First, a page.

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eBook Roger Fishbite: A Novel download
Fiction
Author: Emily Prager
ISBN: 0679410538
Pages 187 pages
Publisher Random House; 1st edition (March 16, 1999)
Language English
Category: Fiction
Rating: 4.9
Votes: 915
ePUB size: 1500 kb
FB2 size: 1776 kb
DJVU size: 1917 kb
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eBook Roger Fishbite: A Novel download

by Emily Prager


Prager's book OK, I think this will be the last retelling of the story of Lolita for me for awhile.

Prager's book OK, I think this will be the last retelling of the story of Lolita for me for awhile. I've read the Nabokov original (or actually, his second attempt; see: The Enchanter, which I haven't read), Pia Pera's Lo's Diary, and now this. This one, Roger Fishbite is fairly spare and breezy; certainly more streamlined and refined than the distended, rambling Lo's Diary, but I have to admit a preference for the latter due to its sardonic edge and even possibly due to its shambling messiness.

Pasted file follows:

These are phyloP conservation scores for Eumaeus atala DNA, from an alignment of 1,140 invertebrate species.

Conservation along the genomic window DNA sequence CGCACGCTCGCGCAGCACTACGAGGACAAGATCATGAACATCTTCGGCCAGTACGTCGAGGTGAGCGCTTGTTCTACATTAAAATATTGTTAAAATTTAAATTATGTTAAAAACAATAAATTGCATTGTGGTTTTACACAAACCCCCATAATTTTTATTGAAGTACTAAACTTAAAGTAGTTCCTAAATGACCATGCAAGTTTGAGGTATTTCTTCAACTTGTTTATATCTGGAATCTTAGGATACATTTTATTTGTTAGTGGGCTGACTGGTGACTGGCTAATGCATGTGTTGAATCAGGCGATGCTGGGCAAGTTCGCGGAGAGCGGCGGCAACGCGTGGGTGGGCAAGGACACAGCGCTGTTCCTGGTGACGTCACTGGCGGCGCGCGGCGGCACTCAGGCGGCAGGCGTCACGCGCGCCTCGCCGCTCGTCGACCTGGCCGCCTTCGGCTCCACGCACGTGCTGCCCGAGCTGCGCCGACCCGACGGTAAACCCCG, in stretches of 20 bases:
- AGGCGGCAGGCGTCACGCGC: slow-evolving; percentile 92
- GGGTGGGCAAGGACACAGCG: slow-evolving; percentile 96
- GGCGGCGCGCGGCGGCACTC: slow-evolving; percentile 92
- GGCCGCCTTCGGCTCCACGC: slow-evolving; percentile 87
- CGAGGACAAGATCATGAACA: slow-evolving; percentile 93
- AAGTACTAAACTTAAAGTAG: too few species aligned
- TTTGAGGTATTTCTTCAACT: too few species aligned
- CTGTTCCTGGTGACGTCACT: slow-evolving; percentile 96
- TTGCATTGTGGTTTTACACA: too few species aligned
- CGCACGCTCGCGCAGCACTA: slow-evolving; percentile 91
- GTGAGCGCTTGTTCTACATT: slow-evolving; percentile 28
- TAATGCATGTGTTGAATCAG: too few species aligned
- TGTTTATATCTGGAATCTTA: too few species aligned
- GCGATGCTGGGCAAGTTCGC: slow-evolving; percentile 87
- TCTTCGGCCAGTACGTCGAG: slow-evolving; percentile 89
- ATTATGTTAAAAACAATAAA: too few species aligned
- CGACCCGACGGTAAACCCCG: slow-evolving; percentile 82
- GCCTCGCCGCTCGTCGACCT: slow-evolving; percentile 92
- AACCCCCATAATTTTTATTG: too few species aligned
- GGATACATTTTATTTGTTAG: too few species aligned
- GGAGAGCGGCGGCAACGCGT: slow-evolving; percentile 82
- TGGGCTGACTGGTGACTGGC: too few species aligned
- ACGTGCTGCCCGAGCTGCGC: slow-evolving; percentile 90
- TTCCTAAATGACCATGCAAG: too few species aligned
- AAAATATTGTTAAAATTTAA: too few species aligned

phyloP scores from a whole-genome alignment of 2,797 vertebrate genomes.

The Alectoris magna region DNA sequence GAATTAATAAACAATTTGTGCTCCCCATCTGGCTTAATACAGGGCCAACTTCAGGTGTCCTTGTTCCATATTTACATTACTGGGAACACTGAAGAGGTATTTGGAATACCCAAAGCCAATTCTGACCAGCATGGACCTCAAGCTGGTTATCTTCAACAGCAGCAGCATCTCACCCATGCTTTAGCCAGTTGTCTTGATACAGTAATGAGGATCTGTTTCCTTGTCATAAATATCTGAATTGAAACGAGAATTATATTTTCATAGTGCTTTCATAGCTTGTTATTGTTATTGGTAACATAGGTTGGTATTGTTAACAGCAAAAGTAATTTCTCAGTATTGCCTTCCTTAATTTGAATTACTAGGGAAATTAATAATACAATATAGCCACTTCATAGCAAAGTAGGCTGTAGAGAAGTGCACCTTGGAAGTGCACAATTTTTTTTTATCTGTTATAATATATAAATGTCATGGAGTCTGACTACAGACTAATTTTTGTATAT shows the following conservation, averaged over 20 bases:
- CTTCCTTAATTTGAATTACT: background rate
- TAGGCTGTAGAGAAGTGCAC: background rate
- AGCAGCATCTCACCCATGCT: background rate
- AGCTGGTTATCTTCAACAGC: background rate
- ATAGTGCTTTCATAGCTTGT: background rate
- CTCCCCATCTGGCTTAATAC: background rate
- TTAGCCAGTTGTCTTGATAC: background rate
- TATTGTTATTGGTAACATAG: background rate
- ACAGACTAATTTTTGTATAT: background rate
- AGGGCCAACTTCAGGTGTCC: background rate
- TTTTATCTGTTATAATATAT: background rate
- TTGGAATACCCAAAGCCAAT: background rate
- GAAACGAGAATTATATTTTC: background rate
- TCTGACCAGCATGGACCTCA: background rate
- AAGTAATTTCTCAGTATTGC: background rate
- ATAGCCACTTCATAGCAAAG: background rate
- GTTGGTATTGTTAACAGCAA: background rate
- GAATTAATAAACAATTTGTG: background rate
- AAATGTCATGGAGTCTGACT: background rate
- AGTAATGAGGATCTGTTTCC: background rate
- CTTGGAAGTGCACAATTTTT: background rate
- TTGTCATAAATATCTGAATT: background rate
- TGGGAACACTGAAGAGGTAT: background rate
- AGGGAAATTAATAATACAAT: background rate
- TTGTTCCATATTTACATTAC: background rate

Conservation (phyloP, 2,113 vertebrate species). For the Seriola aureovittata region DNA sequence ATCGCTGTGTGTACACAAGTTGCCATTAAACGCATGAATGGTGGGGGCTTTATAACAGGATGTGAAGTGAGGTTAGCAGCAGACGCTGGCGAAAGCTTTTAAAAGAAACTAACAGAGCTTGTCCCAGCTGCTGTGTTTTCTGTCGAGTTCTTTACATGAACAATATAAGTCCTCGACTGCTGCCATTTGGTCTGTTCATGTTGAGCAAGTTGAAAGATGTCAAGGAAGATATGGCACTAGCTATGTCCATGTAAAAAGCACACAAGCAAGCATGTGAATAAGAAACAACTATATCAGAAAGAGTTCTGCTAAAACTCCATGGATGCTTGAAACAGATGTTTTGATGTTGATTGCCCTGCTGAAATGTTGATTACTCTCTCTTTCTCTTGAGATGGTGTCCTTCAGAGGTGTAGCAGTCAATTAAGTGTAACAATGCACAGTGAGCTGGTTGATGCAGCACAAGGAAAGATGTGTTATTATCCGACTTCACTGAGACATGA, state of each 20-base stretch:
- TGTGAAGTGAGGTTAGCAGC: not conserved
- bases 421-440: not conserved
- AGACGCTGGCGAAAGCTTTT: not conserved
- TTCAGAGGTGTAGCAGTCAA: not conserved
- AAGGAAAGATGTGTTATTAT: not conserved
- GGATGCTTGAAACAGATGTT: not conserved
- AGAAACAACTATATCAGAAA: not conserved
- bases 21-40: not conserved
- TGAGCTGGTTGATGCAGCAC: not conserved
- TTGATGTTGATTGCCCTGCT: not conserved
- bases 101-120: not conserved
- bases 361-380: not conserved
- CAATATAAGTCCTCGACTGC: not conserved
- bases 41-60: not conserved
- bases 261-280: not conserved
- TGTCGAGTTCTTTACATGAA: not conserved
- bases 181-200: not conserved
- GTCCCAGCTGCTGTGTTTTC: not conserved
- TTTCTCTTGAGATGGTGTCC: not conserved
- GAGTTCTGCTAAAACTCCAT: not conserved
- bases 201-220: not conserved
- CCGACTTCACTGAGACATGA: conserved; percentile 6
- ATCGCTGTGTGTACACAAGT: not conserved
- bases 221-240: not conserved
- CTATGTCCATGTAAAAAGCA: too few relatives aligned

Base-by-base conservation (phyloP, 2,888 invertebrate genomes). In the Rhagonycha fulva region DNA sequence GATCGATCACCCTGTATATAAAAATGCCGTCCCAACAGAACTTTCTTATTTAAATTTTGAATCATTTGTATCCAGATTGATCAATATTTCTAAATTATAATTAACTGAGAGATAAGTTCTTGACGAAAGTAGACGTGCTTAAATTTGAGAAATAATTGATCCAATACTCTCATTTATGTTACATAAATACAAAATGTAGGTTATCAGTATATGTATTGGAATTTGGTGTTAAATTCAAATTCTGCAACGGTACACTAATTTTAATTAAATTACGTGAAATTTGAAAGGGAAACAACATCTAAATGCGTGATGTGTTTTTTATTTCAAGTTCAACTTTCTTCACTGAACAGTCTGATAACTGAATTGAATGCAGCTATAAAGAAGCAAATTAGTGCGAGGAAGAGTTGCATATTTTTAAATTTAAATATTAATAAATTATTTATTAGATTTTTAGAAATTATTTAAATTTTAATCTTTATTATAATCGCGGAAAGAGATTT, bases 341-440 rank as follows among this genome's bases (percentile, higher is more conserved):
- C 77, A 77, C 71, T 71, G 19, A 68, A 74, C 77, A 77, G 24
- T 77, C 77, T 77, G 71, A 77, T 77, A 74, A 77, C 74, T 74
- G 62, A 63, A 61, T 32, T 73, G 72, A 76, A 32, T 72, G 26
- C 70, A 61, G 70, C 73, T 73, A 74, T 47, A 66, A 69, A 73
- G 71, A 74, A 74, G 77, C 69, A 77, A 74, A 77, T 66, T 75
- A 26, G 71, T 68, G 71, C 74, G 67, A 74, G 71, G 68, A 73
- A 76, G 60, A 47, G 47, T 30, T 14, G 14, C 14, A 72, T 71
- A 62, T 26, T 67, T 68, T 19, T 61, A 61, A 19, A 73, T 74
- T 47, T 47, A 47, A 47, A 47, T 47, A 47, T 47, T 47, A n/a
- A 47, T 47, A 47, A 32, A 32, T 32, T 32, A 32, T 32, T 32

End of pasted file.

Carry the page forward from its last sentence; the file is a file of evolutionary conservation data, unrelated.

Emily Prager's third novel develops into a satirical, nightmarish adventure, and along the way a hilarious parody of American consumerism from a child's point of view. As Fishbite drags Lucky from one seamy motel to another, her prepubescent sexual fantasies give way to the brittle survival instincts of the abused child.

Roger Fishbite is a novel by the American writer and journalist Emily Prager, which was published in 1999. The novel was written partly as a literary parody of Vladimir Nabokov's Lolita, partly as a "reply both to the book and to the icon that the character Lolita has become. It tells the story of thirteen-year-old Lucky Lady Linderhoff, and her mother, and their lodger, whom Lucky calls Roger Fishbite.

Emily Prager's third novel develops into a satirical, nightmarish adventure, and along the way a hilarious parody of American consumerism from a child's point of view

Emily Prager's third novel develops into a satirical, nightmarish adventure, and along the way a hilarious parody of American consumerism from a child's point of view. Lucky Linderhof, a 12-year-old latter-day Lolita born of the privileged sperm club, lives in New York with her affectionate but ineffectual mother, a woman who changes her lovers as quickly as she changes her designer clothes.